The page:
Beyond the Art of Temporary Urban Installations

By Amira Samiy, 2015 Summer Intern

When someone talks about temporary public installations, the first thing that comes to mind might be works of art. A rising trend around the world has shown that designers are taking these types of projects to a new level, going beyond the art and creating aesthetic public spaces to animate city centers.

The Social Component

Temporary installations in urban areas attract lots of people. Realizing the power that such pieces have in creating destinations, cities have hired firms to design works intended to bring together residents and tourists alike.

Last year, the firm Höweler + Yoon Architecture (one of our four finalists as part of last year’s Bridge Park design competition) created “Swing Time”, an amazing interactive playscape where adults and kids can swing from 20 suspended rings in Boston’s Seaport district. This area previously known as the South Boston Waterfront, has been undergoing revitalization projects to animate the area. Swing Time was a catalyst for increased visitors setting the stage for the future more permanent civic space.

Pop Rocks

Semi-permanent interventions can often bring awareness to an issue or topic. In 2012, AFJD, a two-person design and research firm, was commissioned to create an urban public space installation to promote Vancouver’s initiative to become the greenest city in the world by 2020. The firm has a commitment to  only employing sustainable methods and materials in their works, so “Pop Rocks” was created entirely of post-consumer waste repurposed industrial materials which they incorporated into their installation – a series of loungable furniture activating a large plaza.

 

 

DC’s Urban Spaces

Following this trend of pop-up civic spaces, Washington D.C. has taken an interest in parklets - small parks created in metered parking spaces adjoining sidewalks. Based off of a similar initiative that began in San Francisco, Park(ing) Day came to D.C. in 2013 and for the first time allowed residents to create 1-day parklets around the city. Acting as an outdoor activity generator, these parks also highlighted the need for more public space Gensler, a renowned architecture, design, and planning firm challenged their D.C. employees to design a parklet for the city in partnership with the  Golden Triangle Business Improvement District. You can experience their solution -  “ParKIT”  at 2020 K Street outside of Gensler’s offices.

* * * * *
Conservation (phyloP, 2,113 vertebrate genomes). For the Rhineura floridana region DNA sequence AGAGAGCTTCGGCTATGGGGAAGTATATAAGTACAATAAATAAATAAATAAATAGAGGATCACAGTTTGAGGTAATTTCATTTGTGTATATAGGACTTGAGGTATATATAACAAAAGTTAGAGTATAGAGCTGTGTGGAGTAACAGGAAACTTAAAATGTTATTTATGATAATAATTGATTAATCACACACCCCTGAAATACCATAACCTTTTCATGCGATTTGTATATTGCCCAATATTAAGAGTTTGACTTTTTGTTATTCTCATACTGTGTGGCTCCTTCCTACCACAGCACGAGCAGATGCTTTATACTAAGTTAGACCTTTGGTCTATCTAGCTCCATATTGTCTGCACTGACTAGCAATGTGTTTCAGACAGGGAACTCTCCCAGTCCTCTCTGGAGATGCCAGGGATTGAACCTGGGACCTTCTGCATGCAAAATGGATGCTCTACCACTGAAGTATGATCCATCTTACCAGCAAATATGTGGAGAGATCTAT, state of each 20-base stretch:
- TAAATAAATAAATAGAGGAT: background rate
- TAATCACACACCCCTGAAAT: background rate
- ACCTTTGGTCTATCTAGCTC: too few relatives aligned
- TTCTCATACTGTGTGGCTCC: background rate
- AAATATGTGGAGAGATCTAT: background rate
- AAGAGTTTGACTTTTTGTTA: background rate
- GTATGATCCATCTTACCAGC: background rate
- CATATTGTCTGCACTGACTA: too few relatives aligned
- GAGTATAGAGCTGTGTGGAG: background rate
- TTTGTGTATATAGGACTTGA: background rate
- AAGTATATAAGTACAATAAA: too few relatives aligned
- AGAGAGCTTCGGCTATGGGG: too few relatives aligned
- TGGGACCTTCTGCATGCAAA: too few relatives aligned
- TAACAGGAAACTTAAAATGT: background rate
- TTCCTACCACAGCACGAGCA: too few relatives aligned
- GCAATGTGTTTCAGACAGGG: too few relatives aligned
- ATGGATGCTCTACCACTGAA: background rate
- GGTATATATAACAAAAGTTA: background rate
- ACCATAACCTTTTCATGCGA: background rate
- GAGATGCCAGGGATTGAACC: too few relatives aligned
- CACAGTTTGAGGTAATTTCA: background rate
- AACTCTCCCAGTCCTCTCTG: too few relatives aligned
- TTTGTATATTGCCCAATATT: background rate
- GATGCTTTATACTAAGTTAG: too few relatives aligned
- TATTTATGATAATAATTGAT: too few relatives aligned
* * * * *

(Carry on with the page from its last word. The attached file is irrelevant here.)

A Bridge Park Beach?

As a way to activate the space near the future Bridge Park, we are planning  a temporary public space for city dwellers to enjoy the sun and sand without having to cross D.C. lines. Called the “Anacostia Beach” this temporary installation will   be created on the east bank of the river,  at the base of the 11th Street Bridge and programmed with  fun beach activities. While we can’t yet swim in the river, this intervention will provide a wonderful testing ground for the future (and more permanent) Bridge Park. Hope to see you at next year’s beach!

Want to learn more about parks and small social spaces?

William H. Whyte was one of the most influential urbanists of the 20th century; his research and finding is still studied today. His most famous work is a still relevant documentary entitled The Social Life of Small Urban Spaces which outlines the aspects of great public spaces. 

Author: 
Shahara Anderson-Davis

“You have water, you have park on one side, you have blue sky above and it’s a space in this urban environment where you have a little breathing room – it’s good for your soul.”

Diane Levy, Urban Institute